Skip to main content

OneDrive is ruining my PC gaming setup

The OneDrive app on a Windows PC.
Jacob Roach / Digital Trends

I don’t use OneDrive, but Microsoft is hellbent on making sure I do. When you set up a new PC, OneDrive automatically starts syncing files based on the Microsoft account you sign in with. This isn’t normally a problem, but if you’re a PC gamer who switches devices often, it can cause quite a headache.

It’s not an impossible problem to overcome, and you can always turn OneDrive off. But as someone who bounces around PCs often, I wish that Microsoft’s cloud storage service was opt-in instead of opt-out.

Creating conflict

OneDrive running on a Windows PC.

The main problem with OneDrive and PC gaming is your documents folder. This is one of the default locations that OneDrive automatically syncs when you sign into your Microsoft account on a new PC, and it’s a critical location if you’re a PC gamer. When moving between devices, you can get caught up in conflicts that will lock you out of adjusting settings in games or sometimes block you from playing certain games at all.

Get your weekly teardown of the tech behind PC gaming
Check your inbox!

Let me provide an example. Red Dead Redemption 2 requires the Rockstar Launcher in order to work, regardless of where you bought the game. Like a lot of programs, your settings for the Rockstar Launcher are stored in your documents folder, which is automatically synced with OneDrive. When you go to launch the game, the Rockstar Launcher will hang with the settings file already stored in OneDrive — assuming you’ve launched the game on another PC — and you won’t be able to play.

The only way to solve this problem is to delete the launcher, delete the settings folder in both OneDrive and locally, quit OneDrive, and reinstall the launcher. Otherwise, you won’t be able to play your game.

Another example happened to me just recently. I was going to benchmark Assassin’s Creed Valhalla on the Asus ROG Zephyrus G14, but my graphics settings wouldn’t apply. After about 30 minutes of troubleshooting and a reinstall, I finally chased down the settings file for the game — and sure enough, it was applying a settings file that had been synced to OneDrive, overwriting my settings changes each time I tried to apply them.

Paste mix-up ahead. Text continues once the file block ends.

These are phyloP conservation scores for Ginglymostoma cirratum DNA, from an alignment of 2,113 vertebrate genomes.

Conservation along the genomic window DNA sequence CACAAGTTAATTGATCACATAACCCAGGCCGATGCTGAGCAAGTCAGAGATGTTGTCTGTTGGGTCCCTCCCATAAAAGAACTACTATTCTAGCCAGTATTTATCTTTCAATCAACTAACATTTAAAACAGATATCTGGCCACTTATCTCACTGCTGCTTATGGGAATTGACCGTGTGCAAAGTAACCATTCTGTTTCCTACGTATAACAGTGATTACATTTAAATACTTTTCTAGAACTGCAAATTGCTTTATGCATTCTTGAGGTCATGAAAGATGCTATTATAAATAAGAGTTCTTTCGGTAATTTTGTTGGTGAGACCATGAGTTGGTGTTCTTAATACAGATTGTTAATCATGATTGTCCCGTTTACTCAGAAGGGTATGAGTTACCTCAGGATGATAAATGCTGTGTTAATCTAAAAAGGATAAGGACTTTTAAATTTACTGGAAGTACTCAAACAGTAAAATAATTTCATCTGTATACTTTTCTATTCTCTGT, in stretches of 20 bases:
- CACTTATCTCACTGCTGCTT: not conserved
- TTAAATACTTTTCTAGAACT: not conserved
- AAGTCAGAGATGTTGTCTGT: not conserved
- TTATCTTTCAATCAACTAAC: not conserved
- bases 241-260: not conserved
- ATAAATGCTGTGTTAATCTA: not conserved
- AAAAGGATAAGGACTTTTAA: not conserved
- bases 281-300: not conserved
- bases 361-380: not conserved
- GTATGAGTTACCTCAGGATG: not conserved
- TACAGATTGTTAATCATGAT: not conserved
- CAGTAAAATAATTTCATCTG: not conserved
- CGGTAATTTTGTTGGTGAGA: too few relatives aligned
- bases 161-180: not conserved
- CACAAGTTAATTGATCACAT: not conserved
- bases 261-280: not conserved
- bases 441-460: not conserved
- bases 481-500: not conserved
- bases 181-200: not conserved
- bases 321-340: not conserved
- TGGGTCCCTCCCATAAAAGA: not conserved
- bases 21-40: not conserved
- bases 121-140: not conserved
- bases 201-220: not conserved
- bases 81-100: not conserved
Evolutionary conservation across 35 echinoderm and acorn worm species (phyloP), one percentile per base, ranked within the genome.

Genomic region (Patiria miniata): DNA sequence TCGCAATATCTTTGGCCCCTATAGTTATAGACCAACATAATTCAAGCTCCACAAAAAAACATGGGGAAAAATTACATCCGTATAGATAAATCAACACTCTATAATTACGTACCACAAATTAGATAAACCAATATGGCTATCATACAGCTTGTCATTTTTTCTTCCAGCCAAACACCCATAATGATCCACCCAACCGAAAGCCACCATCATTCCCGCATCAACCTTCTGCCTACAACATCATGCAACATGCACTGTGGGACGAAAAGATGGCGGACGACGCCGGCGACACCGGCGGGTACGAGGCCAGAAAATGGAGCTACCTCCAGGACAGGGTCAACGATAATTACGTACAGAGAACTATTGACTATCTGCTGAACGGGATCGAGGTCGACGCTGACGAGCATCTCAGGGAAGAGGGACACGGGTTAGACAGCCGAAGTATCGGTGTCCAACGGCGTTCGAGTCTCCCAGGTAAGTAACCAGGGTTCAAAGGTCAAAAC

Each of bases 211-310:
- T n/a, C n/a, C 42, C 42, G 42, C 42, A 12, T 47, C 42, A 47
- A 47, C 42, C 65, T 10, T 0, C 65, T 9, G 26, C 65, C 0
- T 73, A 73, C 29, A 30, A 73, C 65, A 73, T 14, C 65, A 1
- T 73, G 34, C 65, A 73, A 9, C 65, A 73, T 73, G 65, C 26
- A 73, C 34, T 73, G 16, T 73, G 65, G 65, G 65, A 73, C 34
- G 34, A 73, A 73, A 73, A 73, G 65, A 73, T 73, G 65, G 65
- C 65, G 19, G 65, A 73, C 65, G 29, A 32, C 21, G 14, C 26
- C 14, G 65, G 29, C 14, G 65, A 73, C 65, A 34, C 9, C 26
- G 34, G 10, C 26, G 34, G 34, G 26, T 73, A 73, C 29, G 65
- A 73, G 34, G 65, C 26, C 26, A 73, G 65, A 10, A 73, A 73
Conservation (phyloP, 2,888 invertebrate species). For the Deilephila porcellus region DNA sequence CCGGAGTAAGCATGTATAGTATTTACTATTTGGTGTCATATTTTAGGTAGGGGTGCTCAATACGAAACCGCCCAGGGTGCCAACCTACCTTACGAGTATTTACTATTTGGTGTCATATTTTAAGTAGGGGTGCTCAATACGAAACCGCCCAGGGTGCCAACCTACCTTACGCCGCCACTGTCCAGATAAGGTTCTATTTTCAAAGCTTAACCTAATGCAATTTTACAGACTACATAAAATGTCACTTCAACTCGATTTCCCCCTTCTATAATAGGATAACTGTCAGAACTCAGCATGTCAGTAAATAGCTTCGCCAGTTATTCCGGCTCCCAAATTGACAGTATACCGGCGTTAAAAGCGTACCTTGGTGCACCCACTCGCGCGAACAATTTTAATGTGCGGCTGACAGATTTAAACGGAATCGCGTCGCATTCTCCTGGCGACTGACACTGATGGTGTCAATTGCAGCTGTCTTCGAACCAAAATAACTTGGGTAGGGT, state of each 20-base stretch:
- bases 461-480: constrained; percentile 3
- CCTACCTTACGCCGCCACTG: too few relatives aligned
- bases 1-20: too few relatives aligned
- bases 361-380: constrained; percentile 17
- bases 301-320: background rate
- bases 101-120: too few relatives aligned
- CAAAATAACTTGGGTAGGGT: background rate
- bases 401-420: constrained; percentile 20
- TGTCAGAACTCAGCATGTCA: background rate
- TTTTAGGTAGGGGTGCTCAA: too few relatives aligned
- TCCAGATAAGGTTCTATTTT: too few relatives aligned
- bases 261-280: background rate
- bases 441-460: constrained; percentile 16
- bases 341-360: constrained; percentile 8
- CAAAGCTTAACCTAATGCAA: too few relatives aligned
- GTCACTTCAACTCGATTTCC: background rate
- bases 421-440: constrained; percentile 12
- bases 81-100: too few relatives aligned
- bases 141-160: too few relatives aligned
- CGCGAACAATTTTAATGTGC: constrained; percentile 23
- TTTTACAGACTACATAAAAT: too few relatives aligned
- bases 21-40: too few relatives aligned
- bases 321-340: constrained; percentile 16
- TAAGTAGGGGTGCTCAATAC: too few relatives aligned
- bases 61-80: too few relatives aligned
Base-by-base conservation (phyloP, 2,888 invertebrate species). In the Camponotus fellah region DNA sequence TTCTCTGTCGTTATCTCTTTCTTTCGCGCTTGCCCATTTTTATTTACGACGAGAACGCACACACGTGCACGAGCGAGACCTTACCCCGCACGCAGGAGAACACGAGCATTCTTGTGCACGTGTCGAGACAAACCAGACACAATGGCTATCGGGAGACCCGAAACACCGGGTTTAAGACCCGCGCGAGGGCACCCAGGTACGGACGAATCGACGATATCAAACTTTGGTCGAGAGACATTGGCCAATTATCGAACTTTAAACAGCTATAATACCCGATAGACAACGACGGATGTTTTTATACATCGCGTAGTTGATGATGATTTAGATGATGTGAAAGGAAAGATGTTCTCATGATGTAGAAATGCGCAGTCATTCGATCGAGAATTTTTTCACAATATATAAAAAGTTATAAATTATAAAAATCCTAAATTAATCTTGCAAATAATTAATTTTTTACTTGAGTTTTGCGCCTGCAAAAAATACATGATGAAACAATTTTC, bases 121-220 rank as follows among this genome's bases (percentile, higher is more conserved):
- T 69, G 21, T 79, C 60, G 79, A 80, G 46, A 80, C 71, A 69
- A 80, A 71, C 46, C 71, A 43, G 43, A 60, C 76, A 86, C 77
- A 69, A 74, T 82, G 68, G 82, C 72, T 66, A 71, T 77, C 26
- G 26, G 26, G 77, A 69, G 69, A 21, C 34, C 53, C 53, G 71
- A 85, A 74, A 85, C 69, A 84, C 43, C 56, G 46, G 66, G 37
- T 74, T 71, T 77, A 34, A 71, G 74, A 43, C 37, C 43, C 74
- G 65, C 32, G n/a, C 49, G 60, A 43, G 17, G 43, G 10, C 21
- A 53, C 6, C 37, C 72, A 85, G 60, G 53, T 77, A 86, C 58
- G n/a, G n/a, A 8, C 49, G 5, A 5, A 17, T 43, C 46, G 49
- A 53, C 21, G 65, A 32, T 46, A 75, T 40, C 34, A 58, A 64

These are both minor problems with straightforward solutions, but it doesn’t feel that way in the moment. Problems like these seem inexplicable in the moment and usually send you down a long road of normal troubleshooting steps that amount to nothing.

I should point out that this isn’t an issue that applies to every game. Most games store things like you settings file in the App Data folder, which doesn’t cause an issue with OneDrive. There are those handful of instances where OneDrive is the culprit, however.

Opt in by default

Microsoft OneDrive files can sync between a PC and a phone

This isn’t a problem unique to OneDrive. If you’re using any cloud storage service and start syncing things like your game settings files, you’re bound to run into some conflicts. The problem specific to OneDrive is that it syncs files automatically on Windows. You could run into similar conflicts and be none the wiser that it has anything to do with OneDrive.

This certainly isn’t the only situation where Microsoft herds Windows users toward its apps. OneDrive is one example, but we also have Microsoft Edge, the Microsoft Store, and even the Xbox app to a certain degree. The Edge situation is so bad that The Verge maintains a dedicated page detailing all the times Microsoft has tried to keep Windows users on Edge instead of a third-party browser.